Review: The Scummy Mummies: It’s reigning women!

Entertainment / Sat 4th Sep 2021 at 10:29am

By Michael Casey

THIS reviewer will admit that he didn’t really know an awful lot about the Scummy Mummies when he put his name forward to review.

But he got a strong indication that he might be one of the very few few males in the audience when he got to the Harlow Playhouse.

Thankfully, the Playhouse staff put him right at the back of the 350 strong auditorium. He also had the benefit of two man in the audience who were perfect human shields.

Right, enough about me, what about the show.

Like Ed Byrne the previous night, there was a palpable sense of relief at being out and about. And for 300 plus mums, you can times that by ten.

The basic theme of the Scummy Mummies is to celebrate life as it is for mums and to stick two satirical fingers as to life as others think it should be.

The core of the act is the wonderful use of the audience. Therefore, that makes much of this part of the show improvised and unpredictable.

The Scummy Mummies, Ellie Gibson and Helen Thorn played the audience beautifully, finding that the ladies at the front, chowing down on chocolate and Prosecco had all met at the National Childbirth Trust (NCT) group. But playing on that, they had little lines which forensically summed up some members of such groups. “Did you have one member who has to leave at 2pm as that’s when Tobias has to have his hour”.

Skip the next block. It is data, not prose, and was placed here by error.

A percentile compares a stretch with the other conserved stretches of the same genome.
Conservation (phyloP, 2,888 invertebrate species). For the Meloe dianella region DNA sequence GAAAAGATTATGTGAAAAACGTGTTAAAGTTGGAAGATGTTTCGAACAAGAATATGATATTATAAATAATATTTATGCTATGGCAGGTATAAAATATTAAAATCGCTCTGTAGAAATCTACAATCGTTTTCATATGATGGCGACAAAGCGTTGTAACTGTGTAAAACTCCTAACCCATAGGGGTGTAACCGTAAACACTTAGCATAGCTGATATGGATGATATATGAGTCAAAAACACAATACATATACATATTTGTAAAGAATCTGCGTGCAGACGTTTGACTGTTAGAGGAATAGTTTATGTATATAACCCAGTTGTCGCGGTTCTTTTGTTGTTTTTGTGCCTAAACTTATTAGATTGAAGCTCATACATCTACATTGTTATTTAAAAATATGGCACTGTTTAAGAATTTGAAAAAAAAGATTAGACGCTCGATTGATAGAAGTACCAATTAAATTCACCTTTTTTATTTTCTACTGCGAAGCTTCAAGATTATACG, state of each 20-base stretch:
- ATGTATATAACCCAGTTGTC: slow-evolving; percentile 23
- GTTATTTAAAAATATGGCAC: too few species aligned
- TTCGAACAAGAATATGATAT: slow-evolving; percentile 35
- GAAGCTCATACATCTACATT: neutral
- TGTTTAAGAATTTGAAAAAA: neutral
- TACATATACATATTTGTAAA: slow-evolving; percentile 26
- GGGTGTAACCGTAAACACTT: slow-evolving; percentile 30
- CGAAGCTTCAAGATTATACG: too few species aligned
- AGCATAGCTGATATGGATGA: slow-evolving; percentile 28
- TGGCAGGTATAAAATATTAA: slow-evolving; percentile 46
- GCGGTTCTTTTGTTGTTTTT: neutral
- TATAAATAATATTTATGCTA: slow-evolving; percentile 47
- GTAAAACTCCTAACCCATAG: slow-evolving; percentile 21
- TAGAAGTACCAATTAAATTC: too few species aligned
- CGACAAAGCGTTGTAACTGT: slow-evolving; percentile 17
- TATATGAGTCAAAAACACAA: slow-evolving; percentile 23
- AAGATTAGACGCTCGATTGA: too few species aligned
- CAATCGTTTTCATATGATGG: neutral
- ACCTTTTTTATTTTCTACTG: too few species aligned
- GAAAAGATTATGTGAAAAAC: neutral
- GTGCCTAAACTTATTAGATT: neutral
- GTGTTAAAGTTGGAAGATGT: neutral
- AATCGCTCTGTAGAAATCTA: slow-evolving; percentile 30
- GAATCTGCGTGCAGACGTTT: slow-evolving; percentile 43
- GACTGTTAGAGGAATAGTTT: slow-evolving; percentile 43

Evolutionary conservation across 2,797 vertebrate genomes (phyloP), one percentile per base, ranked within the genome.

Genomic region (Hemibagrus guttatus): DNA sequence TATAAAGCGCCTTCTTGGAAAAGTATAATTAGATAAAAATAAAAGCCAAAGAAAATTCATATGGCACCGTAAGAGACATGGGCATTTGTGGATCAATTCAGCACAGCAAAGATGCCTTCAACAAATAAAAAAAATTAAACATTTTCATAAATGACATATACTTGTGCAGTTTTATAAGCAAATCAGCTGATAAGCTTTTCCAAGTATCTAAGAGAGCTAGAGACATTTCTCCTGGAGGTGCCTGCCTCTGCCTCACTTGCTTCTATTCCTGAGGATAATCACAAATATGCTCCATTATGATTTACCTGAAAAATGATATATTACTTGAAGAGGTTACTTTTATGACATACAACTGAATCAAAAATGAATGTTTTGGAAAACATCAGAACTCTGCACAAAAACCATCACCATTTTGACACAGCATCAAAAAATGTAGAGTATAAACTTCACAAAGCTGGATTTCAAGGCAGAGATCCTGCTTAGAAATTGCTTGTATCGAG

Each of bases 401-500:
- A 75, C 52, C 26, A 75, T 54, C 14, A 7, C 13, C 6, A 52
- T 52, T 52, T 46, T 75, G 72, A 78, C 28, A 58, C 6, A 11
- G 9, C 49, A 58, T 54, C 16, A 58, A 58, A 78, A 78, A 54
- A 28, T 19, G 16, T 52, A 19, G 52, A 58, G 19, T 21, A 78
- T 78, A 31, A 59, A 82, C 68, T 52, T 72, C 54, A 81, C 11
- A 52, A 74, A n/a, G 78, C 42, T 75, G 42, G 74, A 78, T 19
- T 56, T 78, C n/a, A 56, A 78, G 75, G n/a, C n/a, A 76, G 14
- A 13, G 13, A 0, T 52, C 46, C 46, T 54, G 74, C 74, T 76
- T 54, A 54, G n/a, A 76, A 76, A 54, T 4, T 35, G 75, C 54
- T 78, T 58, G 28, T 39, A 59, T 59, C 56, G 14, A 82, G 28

There as also another glorious line about a woman suggesting she would learn Mandarin whilst her first born slept. “Sweetheart, after a couple of weeks, you want have the strength to order a Chinese!”

They say that soul music is about the music going to the very heart (and soul) of the audience member and same with the Scummy Mummies. They really celebrated and defended the lives of mothers.

The confessional part was a hoot. All we will say is baby monitors, gravestones and they weren’t even the winners……And another killer line was getting the only non0mum to judge the winners: “Cos you know how much non-mums just love to judge us”

The show divides itself into monologues, audience and song. By the nineties finale, the audience could have stayed for a dance into the small hours.

This was not a man-hating show. Guys, get over yourselves. You just ain’t all that. This was a glorious, rampant, chaotic celebration of life as a mum, less warts and all but more folds and all.

After eighteen long months, it was a joy to see the Playhouse packed again. Please please keep supporting all the shows.

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